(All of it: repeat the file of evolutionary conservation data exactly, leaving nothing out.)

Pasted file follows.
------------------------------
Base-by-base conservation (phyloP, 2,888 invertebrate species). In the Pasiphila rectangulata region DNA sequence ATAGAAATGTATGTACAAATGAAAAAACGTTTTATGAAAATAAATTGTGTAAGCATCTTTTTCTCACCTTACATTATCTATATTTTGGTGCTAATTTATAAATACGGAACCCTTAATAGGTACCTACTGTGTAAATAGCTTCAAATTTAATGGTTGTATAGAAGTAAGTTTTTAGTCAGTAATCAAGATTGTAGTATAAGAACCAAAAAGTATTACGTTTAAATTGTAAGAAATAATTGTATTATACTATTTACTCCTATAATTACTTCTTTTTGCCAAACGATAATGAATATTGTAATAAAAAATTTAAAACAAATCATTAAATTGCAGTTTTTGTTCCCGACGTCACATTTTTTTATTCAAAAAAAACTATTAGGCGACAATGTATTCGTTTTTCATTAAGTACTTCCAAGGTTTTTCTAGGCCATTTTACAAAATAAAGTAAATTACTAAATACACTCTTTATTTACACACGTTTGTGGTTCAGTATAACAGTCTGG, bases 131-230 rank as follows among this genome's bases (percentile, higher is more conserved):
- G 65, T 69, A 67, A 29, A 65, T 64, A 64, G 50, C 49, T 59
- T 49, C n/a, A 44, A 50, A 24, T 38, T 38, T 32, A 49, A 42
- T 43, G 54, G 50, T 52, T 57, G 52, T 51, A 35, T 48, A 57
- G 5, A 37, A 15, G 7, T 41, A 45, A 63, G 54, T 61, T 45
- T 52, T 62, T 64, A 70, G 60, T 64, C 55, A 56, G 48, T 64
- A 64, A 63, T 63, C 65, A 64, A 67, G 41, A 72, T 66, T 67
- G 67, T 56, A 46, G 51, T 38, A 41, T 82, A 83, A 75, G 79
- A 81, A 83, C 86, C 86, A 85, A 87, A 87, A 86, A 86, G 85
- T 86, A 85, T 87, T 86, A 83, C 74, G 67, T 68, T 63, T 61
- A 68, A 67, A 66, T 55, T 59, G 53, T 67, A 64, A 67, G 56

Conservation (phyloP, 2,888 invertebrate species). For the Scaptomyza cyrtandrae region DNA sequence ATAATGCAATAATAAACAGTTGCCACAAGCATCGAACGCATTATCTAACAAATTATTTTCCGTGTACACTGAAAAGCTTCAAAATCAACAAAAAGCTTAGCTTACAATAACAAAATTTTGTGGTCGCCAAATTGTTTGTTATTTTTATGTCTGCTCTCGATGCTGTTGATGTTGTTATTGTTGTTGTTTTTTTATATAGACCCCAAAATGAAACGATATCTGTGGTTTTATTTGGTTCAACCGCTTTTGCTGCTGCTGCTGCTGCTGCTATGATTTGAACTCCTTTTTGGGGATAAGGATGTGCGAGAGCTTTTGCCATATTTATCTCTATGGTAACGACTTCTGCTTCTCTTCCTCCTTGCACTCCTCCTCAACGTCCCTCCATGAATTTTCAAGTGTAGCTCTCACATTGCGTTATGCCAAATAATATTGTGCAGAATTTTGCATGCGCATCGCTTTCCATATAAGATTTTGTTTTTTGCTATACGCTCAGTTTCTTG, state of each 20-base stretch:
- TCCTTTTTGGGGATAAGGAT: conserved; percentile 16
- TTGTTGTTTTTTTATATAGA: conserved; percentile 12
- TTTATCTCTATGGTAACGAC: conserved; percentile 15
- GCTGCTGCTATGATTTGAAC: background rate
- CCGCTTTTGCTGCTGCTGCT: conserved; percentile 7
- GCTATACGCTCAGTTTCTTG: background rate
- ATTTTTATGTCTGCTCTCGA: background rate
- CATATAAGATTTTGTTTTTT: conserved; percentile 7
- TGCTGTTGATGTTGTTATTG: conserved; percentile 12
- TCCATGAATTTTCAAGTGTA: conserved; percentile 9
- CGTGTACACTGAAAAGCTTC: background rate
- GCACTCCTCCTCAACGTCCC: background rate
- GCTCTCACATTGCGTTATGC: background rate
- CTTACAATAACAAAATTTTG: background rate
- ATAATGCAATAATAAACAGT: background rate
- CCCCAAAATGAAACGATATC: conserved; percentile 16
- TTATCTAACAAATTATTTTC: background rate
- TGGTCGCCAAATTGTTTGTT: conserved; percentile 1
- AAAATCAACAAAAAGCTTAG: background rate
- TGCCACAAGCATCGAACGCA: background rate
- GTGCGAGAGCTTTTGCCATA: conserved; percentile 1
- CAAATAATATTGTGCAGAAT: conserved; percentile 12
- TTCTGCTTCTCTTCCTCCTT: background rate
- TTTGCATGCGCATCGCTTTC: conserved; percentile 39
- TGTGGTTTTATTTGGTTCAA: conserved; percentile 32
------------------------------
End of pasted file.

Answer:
Base-by-base conservation (phyloP, 2,888 invertebrate species). In the Pasiphila rectangulata region DNA sequence ATAGAAATGTATGTACAAATGAAAAAACGTTTTATGAAAATAAATTGTGTAAGCATCTTTTTCTCACCTTACATTATCTATATTTTGGTGCTAATTTATAAATACGGAACCCTTAATAGGTACCTACTGTGTAAATAGCTTCAAATTTAATGGTTGTATAGAAGTAAGTTTTTAGTCAGTAATCAAGATTGTAGTATAAGAACCAAAAAGTATTACGTTTAAATTGTAAGAAATAATTGTATTATACTATTTACTCCTATAATTACTTCTTTTTGCCAAACGATAATGAATATTGTAATAAAAAATTTAAAACAAATCATTAAATTGCAGTTTTTGTTCCCGACGTCACATTTTTTTATTCAAAAAAAACTATTAGGCGACAATGTATTCGTTTTTCATTAAGTACTTCCAAGGTTTTTCTAGGCCATTTTACAAAATAAAGTAAATTACTAAATACACTCTTTATTTACACACGTTTGTGGTTCAGTATAACAGTCTGG, bases 131-230 rank as follows among this genome's bases (percentile, higher is more conserved):
- G 65, T 69, A 67, A 29, A 65, T 64, A 64, G 50, C 49, T 59
- T 49, C n/a, A 44, A 50, A 24, T 38, T 38, T 32, A 49, A 42
- T 43, G 54, G 50, T 52, T 57, G 52, T 51, A 35, T 48, A 57
- G 5, A 37, A 15, G 7, T 41, A 45, A 63, G 54, T 61, T 45
- T 52, T 62, T 64, A 70, G 60, T 64, C 55, A 56, G 48, T 64
- A 64, A 63, T 63, C 65, A 64, A 67, G 41, A 72, T 66, T 67
- G 67, T 56, A 46, G 51, T 38, A 41, T 82, A 83, A 75, G 79
- A 81, A 83, C 86, C 86, A 85, A 87, A 87, A 86, A 86, G 85
- T 86, A 85, T 87, T 86, A 83, C 74, G 67, T 68, T 63, T 61
- A 68, A 67, A 66, T 55, T 59, G 53, T 67, A 64, A 67, G 56

Conservation (phyloP, 2,888 invertebrate species). For the Scaptomyza cyrtandrae region DNA sequence ATAATGCAATAATAAACAGTTGCCACAAGCATCGAACGCATTATCTAACAAATTATTTTCCGTGTACACTGAAAAGCTTCAAAATCAACAAAAAGCTTAGCTTACAATAACAAAATTTTGTGGTCGCCAAATTGTTTGTTATTTTTATGTCTGCTCTCGATGCTGTTGATGTTGTTATTGTTGTTGTTTTTTTATATAGACCCCAAAATGAAACGATATCTGTGGTTTTATTTGGTTCAACCGCTTTTGCTGCTGCTGCTGCTGCTGCTATGATTTGAACTCCTTTTTGGGGATAAGGATGTGCGAGAGCTTTTGCCATATTTATCTCTATGGTAACGACTTCTGCTTCTCTTCCTCCTTGCACTCCTCCTCAACGTCCCTCCATGAATTTTCAAGTGTAGCTCTCACATTGCGTTATGCCAAATAATATTGTGCAGAATTTTGCATGCGCATCGCTTTCCATATAAGATTTTGTTTTTTGCTATACGCTCAGTTTCTTG, state of each 20-base stretch:
- TCCTTTTTGGGGATAAGGAT: conserved; percentile 16
- TTGTTGTTTTTTTATATAGA: conserved; percentile 12
- TTTATCTCTATGGTAACGAC: conserved; percentile 15
- GCTGCTGCTATGATTTGAAC: background rate
- CCGCTTTTGCTGCTGCTGCT: conserved; percentile 7
- GCTATACGCTCAGTTTCTTG: background rate
- ATTTTTATGTCTGCTCTCGA: background rate
- CATATAAGATTTTGTTTTTT: conserved; percentile 7
- TGCTGTTGATGTTGTTATTG: conserved; percentile 12
- TCCATGAATTTTCAAGTGTA: conserved; percentile 9
- CGTGTACACTGAAAAGCTTC: background rate
- GCACTCCTCCTCAACGTCCC: background rate
- GCTCTCACATTGCGTTATGC: background rate
- CTTACAATAACAAAATTTTG: background rate
- ATAATGCAATAATAAACAGT: background rate
- CCCCAAAATGAAACGATATC: conserved; percentile 16
- TTATCTAACAAATTATTTTC: background rate
- TGGTCGCCAAATTGTTTGTT: conserved; percentile 1
- AAAATCAACAAAAAGCTTAG: background rate
- TGCCACAAGCATCGAACGCA: background rate
- GTGCGAGAGCTTTTGCCATA: conserved; percentile 1
- CAAATAATATTGTGCAGAAT: conserved; percentile 12
- TTCTGCTTCTCTTCCTCCTT: background rate
- TTTGCATGCGCATCGCTTTC: conserved; percentile 39
- TGTGGTTTTATTTGGTTCAA: conserved; percentile 32